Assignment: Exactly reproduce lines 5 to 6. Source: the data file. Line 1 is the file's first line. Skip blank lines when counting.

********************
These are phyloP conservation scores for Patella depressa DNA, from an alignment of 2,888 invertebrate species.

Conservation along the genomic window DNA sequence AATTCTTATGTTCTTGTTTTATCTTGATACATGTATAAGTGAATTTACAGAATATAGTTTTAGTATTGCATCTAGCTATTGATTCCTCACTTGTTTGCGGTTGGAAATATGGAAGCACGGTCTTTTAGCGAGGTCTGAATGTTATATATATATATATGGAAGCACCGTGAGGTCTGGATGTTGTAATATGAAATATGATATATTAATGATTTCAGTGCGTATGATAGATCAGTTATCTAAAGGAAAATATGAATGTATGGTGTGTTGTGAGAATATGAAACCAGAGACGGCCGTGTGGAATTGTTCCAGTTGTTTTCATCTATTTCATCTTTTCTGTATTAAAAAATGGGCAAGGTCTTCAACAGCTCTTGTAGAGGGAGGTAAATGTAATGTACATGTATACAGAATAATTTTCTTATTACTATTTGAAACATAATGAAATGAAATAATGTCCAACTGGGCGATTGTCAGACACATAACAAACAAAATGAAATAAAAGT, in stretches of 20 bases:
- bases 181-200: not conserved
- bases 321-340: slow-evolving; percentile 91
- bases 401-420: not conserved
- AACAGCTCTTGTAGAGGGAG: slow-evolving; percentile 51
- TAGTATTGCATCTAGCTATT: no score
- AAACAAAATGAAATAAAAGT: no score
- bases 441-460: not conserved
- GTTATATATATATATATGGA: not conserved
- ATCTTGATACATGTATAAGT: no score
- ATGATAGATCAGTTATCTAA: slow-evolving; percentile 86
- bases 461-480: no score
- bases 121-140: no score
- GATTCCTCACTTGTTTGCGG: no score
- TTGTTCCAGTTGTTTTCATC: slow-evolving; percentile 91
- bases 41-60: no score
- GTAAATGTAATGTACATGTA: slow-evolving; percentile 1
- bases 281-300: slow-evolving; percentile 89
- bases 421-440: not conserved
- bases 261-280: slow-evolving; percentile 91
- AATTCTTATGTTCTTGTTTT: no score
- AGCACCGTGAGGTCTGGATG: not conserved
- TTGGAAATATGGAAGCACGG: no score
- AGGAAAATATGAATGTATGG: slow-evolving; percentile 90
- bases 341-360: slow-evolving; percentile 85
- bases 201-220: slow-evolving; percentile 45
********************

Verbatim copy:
- bases 401-420: not conserved
- AACAGCTCTTGTAGAGGGAG: slow-evolving; percentile 51